The Geron Corporation announced Wednesday that its plans to begin the first clinical trial using embryonic stem cells had been delayed by federal regulators. While companies typically do not announce when they submit an application to begin a trial for an investigational new drug, the F.D.A.s action means Geron must have submitted its application in the last 30 days, Mr. Benjamin said.

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Adult Stem Cells for the Arts

by David Prentice

October 31, 2009

Tony Iommi, the guitarist for Black Sabbath, is getting adult stem cell treatment for cartilage damage. More than 40 years of guitar riffs have taken their toll.

I’ve had this problem with my hand and I’ve had this stem-cell treatment on it. The cartilage (was worn out between) the joints, and the joints (were) rubbing on the joints. It was bone to bone and it was getting a bit painful.”

Professor Peter Buckle of the Robens Centre for Health Ergonomics at the University of Surrey notes that strain injuries are common for rockers. “Guitarists need to pace themselves more,” he said. The adult stem cell treatment apparently works by restoring defective muscles and helping to regenerate cartilage growth. Given the success of adult stem cells, worried fans shouldn’t be paranoid.

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Maybe There Is Hope: Most Americans Still Think Viewing Porn is Immoral

by Cathy Ruse

October 30, 2009

A recent survey of 1,000 adults by Harris Interactive found that 76% of Americans disagree with the proposition that viewing hardcore adult pornography on the Internet is morally acceptable and 74% disagree that it is harmless entertainment. The survey was commissioned by Morality in Media in connection with the White Ribbon Against Pornography week this week.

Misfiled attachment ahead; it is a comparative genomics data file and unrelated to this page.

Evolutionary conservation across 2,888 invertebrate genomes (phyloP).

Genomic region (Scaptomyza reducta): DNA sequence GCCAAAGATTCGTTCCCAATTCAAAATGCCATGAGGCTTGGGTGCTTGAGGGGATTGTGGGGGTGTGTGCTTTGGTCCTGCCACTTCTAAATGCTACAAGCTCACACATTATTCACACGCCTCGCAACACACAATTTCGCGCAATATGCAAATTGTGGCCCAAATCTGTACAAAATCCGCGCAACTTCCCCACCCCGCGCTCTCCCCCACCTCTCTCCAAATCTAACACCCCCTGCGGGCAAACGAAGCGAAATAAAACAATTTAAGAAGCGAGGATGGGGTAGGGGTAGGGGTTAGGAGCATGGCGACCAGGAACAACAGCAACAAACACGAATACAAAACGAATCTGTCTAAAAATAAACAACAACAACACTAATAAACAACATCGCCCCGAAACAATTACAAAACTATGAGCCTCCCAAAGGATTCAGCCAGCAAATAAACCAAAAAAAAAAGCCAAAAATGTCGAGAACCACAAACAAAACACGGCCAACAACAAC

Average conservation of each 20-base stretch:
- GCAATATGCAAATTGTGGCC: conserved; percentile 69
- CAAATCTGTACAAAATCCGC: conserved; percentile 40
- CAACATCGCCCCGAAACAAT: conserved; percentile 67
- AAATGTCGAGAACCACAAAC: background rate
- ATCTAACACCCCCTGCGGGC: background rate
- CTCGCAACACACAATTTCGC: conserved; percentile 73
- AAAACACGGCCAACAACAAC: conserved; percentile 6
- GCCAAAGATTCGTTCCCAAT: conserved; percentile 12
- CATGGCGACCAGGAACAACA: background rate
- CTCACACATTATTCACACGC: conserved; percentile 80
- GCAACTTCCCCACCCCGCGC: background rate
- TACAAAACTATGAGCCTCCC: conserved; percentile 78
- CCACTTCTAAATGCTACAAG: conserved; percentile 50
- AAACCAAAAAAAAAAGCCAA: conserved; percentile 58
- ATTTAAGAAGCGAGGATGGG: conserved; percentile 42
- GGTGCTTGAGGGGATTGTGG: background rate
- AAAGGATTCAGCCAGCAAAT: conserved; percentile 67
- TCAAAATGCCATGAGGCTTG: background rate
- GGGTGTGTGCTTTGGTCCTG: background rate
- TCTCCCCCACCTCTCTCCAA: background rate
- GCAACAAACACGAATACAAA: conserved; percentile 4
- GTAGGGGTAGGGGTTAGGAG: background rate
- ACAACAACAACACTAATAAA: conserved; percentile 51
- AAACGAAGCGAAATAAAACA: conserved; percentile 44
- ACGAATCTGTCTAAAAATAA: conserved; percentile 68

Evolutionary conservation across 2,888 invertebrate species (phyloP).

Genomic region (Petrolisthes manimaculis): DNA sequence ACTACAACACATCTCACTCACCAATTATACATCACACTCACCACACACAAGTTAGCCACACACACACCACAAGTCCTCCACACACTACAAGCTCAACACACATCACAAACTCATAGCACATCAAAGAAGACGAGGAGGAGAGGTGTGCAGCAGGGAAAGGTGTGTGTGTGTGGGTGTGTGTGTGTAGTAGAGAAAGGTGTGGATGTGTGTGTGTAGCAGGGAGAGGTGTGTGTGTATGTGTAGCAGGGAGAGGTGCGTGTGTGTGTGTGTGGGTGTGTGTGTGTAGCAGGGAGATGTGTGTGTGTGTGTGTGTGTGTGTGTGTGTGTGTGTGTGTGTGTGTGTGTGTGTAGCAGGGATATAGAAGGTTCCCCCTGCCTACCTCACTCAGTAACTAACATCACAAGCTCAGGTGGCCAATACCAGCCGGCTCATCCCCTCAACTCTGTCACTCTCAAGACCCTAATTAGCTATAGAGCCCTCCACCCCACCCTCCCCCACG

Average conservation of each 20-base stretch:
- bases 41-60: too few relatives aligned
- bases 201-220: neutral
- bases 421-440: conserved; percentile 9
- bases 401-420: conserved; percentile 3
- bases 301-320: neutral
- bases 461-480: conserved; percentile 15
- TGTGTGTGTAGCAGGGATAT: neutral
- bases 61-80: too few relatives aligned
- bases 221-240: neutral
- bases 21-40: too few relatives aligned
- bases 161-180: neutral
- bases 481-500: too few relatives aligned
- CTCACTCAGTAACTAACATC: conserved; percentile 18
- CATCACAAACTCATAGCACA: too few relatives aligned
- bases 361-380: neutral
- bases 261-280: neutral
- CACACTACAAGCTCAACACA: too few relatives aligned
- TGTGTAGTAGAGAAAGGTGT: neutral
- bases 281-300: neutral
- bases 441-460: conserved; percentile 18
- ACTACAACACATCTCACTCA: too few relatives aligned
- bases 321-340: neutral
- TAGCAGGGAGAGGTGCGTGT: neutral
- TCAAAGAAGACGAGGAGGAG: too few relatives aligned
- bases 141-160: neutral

There is a perception held by many that hardcore adult pornography has become acceptable in American society. But the perception is false, according to Robert Peters, President of Morality in Media. This is evidence that, what primarily fuels the market is sexual addiction, not casual viewing, said Peters in a press release. For full survey results and more information about WRAP week, contact Bob Peters at Morality in Media.

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Suffering Suffrage

by Robert Morrison

October 30, 2009

Last year, I voted. I joined the 125,225,900 other Americans (at least, I hope they were all Americans) who voted for President. It was the 40th anniversary of my first vote in a Presidential election. My vote is worth, correspondingly, less now than it was worth then. In 1968, I was one of only 72,054,692 citizens who exercised the suffrage—that old-fashioned word for the right to vote.

Now, I take my vote very seriously. I have never missed once voting in an election in which I was eligible. Im still not sure if I was eligible to vote in Connecticut by absentee ballot in 1984, since we moved to Maryland just one month before election day. I was afraid of missing the voter registration deadline in the Free State (Maryland), so I thought I should take no chances and cast my absentee ballot early in the Constitution State (Connecticut).

If that gets me in trouble, so be it. I was determined to vote for Ronald Reagans re-election. I was also under consideration for a post in the Reagan administration and it would not have served to have missed voting for the Gipper one last time.

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But It Was Just a Fetus … Wasn’t It?

by Rob Schwarzwalder

October 28, 2009

Today in Utah, a 21 year-old man was sentenced to five years in prison for, according to the Associated Press, “beating a pregnant (17 year-old) girl to try to cause a miscarriage” after she paid him $150 to do so.